By Peter Chawaga
A particularly frightening contaminant was detected in Texas water supplies, leading to a warning for residents across a small section of the state.
“Residents of eight cities have been alerted that a brain-eating amoeba was found in a southeast Texas water supply, leading one of the towns to issue a disaster declaration,” CNN reported. “The Texas Commission on Environmental Quality [TCEQ] issued a water advisory to residents served by the Brazosport Water Authority warning customers not to use any water due to the presence of Naegleria fowleri, a brain-eating amoeba, found in the water supply.”
Naegleria fowleri has appeared in water systems periodically for years. It killed victims in California in 2016 and in South Carolina in 2015, leading to emergency declarations and new water utility standards.
In this recent outbreak, 6-year-old Josh McIntyre died after contracting the microbe, which led to the discovery of the amoeba in water sample tests as part of the investigation.
“Three of 11 sample tests indicated preliminary positive results for the brain-eating microbe, with one sample coming from a hose bib at the boy’s home,” AP News reported. “TCEQ said it is working with city officials [in Lake Jackson, TX] to flush and disinfect the water system. Until the flushing and disinfecting process is complete, the city remains under the boil notice.”
Per the Centers For Disease Control And Prevention (CDC), the first deaths from the amoeba found in tap water from public drinking water systems in the U.S. occurred in 2011 and 2013. Though a boil water notice has been deemed necessary in parts of Texas, Naegleria fowleri is most often fata due to recreational interaction with water supplies, as opposed to consumption.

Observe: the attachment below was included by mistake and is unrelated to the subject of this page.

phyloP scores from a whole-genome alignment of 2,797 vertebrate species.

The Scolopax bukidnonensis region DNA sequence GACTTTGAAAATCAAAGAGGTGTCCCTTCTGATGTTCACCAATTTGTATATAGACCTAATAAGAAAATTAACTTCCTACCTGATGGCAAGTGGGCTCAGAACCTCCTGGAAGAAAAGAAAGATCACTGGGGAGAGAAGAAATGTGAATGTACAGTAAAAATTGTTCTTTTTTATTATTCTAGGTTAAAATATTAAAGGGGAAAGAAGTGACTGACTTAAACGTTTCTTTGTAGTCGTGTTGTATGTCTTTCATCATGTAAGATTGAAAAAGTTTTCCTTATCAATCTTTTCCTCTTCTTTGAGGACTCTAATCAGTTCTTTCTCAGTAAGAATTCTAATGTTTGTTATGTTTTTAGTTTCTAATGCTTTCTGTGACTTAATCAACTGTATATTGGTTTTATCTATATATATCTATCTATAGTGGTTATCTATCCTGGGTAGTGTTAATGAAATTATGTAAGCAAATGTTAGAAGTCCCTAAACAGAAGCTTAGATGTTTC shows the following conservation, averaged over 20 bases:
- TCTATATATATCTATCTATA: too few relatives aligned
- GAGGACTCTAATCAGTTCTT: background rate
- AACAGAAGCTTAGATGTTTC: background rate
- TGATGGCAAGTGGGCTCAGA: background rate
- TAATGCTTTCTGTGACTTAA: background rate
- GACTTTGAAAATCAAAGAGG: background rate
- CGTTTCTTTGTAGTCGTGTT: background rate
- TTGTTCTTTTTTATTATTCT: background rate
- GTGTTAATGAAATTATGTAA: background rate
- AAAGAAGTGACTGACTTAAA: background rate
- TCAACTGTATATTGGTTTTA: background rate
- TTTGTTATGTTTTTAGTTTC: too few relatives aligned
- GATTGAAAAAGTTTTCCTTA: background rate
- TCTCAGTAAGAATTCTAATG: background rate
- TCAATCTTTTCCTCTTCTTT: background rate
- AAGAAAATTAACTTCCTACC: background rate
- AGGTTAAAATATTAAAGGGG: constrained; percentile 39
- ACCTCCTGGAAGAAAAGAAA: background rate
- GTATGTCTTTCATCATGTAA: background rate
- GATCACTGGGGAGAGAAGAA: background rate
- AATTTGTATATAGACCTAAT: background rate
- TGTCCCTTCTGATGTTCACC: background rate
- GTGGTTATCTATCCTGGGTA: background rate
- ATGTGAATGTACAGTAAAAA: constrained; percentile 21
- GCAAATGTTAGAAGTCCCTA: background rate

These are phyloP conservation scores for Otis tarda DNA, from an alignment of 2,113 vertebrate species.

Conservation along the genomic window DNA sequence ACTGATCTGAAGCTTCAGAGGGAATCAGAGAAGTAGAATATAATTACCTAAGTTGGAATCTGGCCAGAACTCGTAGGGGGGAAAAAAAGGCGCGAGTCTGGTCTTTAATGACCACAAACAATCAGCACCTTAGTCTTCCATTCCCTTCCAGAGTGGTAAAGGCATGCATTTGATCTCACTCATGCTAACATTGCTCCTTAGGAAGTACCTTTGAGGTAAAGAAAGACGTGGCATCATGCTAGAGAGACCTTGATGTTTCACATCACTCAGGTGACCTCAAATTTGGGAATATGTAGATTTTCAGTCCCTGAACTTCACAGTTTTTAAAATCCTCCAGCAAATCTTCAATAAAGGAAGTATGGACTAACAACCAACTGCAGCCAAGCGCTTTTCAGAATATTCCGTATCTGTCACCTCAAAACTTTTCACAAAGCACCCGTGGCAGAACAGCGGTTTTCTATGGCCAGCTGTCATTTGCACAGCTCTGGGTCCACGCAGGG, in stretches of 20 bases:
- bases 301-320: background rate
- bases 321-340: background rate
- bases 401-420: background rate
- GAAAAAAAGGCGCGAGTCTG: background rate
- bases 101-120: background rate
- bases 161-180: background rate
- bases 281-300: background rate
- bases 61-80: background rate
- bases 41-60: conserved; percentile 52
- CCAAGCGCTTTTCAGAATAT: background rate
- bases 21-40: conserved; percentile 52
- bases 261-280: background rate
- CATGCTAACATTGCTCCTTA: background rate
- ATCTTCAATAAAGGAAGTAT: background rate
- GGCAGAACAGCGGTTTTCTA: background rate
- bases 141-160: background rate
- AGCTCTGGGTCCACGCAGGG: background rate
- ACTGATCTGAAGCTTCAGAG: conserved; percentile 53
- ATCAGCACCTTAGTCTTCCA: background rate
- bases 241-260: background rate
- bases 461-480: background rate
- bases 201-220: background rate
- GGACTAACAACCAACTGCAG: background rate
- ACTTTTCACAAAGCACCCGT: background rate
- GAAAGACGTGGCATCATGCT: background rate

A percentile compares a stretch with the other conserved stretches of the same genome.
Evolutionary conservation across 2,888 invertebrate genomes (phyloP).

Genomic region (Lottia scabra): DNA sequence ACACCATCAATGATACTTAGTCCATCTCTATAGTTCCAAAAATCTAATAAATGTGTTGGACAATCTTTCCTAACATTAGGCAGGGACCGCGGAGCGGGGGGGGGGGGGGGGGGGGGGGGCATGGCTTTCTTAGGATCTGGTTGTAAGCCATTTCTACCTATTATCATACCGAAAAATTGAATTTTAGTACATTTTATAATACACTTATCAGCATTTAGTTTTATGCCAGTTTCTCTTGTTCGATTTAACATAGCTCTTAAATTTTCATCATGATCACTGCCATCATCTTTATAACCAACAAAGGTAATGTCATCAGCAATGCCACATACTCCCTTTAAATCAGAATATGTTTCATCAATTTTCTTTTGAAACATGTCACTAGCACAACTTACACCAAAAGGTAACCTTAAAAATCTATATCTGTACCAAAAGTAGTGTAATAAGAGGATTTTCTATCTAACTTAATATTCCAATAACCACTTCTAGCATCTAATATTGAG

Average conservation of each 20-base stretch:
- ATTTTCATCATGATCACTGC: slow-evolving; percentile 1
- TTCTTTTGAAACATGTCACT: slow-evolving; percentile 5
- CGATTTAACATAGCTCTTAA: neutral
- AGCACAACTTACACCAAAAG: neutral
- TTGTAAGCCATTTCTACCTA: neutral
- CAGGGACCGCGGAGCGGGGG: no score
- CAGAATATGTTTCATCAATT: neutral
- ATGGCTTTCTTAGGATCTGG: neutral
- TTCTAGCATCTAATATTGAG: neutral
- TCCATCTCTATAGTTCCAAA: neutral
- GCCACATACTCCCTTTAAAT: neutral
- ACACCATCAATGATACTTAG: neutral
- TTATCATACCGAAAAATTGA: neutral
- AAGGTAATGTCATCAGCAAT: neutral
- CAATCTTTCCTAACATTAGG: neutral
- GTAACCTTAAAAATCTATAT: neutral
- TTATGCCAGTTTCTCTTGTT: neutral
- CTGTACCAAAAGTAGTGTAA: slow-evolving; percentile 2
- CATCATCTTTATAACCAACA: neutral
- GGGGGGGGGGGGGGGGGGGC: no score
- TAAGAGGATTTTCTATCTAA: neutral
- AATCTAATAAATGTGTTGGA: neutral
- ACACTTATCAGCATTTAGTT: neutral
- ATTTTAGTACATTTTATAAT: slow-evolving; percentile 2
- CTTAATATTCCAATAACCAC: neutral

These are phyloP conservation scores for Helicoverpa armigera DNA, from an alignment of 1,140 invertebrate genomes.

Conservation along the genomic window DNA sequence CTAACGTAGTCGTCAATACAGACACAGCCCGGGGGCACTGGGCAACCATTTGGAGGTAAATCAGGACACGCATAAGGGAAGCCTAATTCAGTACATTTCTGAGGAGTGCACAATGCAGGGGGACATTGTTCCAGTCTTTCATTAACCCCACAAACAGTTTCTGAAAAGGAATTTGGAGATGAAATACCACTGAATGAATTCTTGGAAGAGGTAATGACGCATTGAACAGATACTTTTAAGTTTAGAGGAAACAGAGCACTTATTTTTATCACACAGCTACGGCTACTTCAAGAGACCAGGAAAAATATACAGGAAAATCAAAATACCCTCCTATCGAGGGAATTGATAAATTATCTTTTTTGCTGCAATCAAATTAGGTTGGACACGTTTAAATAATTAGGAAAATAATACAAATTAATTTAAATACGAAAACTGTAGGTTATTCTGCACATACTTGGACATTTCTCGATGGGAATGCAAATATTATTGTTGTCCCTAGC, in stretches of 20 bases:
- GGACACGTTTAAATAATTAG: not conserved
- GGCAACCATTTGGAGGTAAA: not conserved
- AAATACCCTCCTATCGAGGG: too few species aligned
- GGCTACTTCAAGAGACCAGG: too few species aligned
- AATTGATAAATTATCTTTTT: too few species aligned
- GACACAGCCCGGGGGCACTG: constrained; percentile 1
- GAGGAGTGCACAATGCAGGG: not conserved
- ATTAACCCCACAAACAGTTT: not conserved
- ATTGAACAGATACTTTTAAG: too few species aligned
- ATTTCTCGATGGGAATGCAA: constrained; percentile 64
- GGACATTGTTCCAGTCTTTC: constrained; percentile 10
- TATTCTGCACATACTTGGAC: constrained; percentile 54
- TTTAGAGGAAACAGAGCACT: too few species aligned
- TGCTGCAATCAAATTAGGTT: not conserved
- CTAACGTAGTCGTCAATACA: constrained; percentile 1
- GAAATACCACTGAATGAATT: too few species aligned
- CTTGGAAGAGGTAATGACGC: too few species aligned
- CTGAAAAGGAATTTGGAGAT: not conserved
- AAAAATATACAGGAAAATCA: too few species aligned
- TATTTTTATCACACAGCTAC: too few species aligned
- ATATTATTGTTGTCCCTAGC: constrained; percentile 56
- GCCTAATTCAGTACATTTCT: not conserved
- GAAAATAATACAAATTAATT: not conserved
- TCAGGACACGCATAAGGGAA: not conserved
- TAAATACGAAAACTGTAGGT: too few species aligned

“The infection is usually fatal and typically occurs when people go swimming or diving in warm freshwater places such as lakes and rivers,” according to AP News. “In very rare circumstances, naegleria infections may also occur when contaminated water from other sources (such as inadequately chlorinated swimming pool water or heated and contaminated tap water) enters the nose.”
The microbe is generally not something to worry about as a widespread contaminant in water supplies across the U.S. But where it does surface, it can be quite deadly.
“The CDC says that while Naegleria fowleri infections are rare most are fatal,” CNN reported. “From 2009 to 2018, only 34 infections were reported in the United States… According to the CDC, 145 people were infected from 1962 to 2018 and only four survived.”
To read more about efforts that utilities take to rid water supplies of contaminants, visit Water Online’s Drinking Water Contaminant Removal Solutions Center.